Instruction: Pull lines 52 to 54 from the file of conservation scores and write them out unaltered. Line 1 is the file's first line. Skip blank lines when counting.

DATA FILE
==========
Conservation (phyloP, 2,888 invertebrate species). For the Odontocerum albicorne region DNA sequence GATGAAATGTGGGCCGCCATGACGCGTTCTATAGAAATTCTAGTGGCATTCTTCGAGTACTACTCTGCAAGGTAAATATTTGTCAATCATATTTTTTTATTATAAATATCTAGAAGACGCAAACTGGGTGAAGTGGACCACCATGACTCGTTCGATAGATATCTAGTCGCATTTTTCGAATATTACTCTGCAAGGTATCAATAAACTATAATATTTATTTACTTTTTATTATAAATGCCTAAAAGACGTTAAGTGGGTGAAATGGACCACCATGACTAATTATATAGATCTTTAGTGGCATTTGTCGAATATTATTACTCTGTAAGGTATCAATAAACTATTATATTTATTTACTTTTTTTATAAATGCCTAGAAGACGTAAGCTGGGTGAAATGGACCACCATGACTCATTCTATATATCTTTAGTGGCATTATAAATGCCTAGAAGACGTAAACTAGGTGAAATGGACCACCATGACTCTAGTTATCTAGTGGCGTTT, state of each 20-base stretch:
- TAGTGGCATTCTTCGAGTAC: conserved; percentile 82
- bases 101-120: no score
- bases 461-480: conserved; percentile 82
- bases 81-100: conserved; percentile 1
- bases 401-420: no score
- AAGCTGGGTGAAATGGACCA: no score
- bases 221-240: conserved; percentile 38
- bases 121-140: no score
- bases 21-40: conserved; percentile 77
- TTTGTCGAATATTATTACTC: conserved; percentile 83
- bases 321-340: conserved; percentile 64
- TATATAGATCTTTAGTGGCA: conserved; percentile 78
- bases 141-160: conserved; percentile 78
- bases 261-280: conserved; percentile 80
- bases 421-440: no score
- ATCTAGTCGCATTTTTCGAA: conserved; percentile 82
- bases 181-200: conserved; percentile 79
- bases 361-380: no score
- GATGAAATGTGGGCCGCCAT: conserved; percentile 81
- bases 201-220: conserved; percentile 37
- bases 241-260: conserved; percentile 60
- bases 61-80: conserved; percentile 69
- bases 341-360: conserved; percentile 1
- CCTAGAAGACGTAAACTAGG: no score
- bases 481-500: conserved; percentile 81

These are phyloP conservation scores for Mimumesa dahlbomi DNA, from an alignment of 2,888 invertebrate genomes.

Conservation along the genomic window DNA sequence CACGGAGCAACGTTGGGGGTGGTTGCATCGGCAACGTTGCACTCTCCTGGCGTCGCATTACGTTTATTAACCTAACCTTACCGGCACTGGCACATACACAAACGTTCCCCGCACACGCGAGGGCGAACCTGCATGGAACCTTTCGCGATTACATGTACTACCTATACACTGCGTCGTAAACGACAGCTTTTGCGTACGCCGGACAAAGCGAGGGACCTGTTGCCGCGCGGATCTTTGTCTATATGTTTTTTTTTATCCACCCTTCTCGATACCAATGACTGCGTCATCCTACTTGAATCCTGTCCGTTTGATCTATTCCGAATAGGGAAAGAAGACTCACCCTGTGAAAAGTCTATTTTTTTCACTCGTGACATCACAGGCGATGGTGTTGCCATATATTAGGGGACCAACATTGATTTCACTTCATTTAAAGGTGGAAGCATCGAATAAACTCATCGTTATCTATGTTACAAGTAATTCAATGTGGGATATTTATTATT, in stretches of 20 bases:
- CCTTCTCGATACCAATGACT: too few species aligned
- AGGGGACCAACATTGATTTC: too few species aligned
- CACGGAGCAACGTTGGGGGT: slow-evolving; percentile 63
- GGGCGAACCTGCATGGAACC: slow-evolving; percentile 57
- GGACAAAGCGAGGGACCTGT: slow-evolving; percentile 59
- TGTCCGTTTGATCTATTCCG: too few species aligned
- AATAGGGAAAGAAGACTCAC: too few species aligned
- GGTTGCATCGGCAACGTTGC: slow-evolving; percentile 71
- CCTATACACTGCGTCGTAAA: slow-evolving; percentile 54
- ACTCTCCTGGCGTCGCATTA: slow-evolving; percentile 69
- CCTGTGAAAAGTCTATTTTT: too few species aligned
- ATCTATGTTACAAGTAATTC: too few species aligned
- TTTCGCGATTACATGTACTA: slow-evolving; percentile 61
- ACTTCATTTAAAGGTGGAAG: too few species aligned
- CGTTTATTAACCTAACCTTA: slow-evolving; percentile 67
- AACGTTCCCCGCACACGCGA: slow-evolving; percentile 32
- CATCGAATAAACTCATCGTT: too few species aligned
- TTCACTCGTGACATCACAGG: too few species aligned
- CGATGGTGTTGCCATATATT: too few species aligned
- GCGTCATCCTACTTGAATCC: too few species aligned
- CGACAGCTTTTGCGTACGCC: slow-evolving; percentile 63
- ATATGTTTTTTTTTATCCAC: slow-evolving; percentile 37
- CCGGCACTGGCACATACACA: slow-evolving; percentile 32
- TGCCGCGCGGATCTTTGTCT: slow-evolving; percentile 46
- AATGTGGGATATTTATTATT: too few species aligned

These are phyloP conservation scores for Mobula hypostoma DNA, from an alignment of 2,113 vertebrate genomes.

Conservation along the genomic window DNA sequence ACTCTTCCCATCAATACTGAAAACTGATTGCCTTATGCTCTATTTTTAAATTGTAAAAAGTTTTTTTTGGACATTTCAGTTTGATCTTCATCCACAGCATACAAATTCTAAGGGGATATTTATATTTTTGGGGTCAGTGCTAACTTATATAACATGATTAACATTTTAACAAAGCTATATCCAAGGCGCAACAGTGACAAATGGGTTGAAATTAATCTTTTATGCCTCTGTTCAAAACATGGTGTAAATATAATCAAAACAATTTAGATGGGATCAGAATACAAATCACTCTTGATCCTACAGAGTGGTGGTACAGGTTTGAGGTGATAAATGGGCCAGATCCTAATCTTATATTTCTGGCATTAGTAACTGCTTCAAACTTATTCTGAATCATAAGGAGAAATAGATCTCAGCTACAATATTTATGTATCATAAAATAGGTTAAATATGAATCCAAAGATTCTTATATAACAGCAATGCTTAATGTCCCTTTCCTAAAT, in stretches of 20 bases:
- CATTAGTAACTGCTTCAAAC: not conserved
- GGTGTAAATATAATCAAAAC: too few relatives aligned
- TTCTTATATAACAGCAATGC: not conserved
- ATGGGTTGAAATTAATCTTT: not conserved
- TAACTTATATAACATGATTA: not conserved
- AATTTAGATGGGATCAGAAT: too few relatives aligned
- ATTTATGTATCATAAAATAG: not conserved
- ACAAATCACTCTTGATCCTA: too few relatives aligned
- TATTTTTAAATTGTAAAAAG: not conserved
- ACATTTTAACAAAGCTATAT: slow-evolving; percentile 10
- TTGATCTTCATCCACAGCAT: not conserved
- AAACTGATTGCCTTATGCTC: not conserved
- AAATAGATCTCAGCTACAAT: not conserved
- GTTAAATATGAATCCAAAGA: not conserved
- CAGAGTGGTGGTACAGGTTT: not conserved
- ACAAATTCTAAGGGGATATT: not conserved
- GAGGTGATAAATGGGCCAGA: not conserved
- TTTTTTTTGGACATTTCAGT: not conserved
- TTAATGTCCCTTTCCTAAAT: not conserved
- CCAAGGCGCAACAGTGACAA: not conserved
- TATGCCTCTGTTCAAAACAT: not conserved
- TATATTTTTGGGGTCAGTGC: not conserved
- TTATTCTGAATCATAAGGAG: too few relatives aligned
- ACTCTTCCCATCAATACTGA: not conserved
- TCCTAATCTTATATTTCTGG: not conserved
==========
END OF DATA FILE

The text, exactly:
- TGCCGCGCGGATCTTTGTCT: slow-evolving; percentile 46
- AATGTGGGATATTTATTATT: too few species aligned

These are phyloP conservation scores for Mobula hypostoma DNA, from an alignment of 2,113 vertebrate genomes.